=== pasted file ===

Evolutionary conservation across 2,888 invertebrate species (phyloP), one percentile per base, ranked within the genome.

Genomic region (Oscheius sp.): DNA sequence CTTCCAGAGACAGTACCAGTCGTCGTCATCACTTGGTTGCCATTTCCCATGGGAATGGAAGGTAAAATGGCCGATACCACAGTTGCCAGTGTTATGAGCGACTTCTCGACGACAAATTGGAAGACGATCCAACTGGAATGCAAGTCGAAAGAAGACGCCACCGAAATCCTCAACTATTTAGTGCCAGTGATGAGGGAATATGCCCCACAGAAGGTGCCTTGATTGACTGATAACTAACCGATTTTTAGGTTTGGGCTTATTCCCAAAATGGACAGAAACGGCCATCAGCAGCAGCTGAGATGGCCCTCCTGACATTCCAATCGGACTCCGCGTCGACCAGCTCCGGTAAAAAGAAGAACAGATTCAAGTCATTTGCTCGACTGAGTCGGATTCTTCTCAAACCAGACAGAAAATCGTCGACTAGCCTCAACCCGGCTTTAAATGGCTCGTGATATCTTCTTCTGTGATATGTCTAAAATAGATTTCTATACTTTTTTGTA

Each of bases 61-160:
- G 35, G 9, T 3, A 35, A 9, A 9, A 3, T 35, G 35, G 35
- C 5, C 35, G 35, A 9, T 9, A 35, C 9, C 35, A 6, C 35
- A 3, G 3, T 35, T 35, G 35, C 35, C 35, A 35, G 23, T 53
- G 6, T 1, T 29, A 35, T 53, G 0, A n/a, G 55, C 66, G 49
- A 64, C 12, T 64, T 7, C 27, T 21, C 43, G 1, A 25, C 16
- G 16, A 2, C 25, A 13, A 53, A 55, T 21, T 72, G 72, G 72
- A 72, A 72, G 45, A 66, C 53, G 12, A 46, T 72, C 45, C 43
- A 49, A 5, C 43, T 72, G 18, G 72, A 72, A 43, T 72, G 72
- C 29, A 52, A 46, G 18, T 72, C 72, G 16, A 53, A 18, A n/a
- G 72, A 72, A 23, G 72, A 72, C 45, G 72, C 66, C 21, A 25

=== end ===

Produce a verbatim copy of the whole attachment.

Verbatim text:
Evolutionary conservation across 2,888 invertebrate species (phyloP), one percentile per base, ranked within the genome.

Genomic region (Oscheius sp.): DNA sequence CTTCCAGAGACAGTACCAGTCGTCGTCATCACTTGGTTGCCATTTCCCATGGGAATGGAAGGTAAAATGGCCGATACCACAGTTGCCAGTGTTATGAGCGACTTCTCGACGACAAATTGGAAGACGATCCAACTGGAATGCAAGTCGAAAGAAGACGCCACCGAAATCCTCAACTATTTAGTGCCAGTGATGAGGGAATATGCCCCACAGAAGGTGCCTTGATTGACTGATAACTAACCGATTTTTAGGTTTGGGCTTATTCCCAAAATGGACAGAAACGGCCATCAGCAGCAGCTGAGATGGCCCTCCTGACATTCCAATCGGACTCCGCGTCGACCAGCTCCGGTAAAAAGAAGAACAGATTCAAGTCATTTGCTCGACTGAGTCGGATTCTTCTCAAACCAGACAGAAAATCGTCGACTAGCCTCAACCCGGCTTTAAATGGCTCGTGATATCTTCTTCTGTGATATGTCTAAAATAGATTTCTATACTTTTTTGTA

Each of bases 61-160:
- G 35, G 9, T 3, A 35, A 9, A 9, A 3, T 35, G 35, G 35
- C 5, C 35, G 35, A 9, T 9, A 35, C 9, C 35, A 6, C 35
- A 3, G 3, T 35, T 35, G 35, C 35, C 35, A 35, G 23, T 53
- G 6, T 1, T 29, A 35, T 53, G 0, A n/a, G 55, C 66, G 49
- A 64, C 12, T 64, T 7, C 27, T 21, C 43, G 1, A 25, C 16
- G 16, A 2, C 25, A 13, A 53, A 55, T 21, T 72, G 72, G 72
- A 72, A 72, G 45, A 66, C 53, G 12, A 46, T 72, C 45, C 43
- A 49, A 5, C 43, T 72, G 18, G 72, A 72, A 43, T 72, G 72
- C 29, A 52, A 46, G 18, T 72, C 72, G 16, A 53, A 18, A n/a
- G 72, A 72, A 23, G 72, A 72, C 45, G 72, C 66, C 21, A 25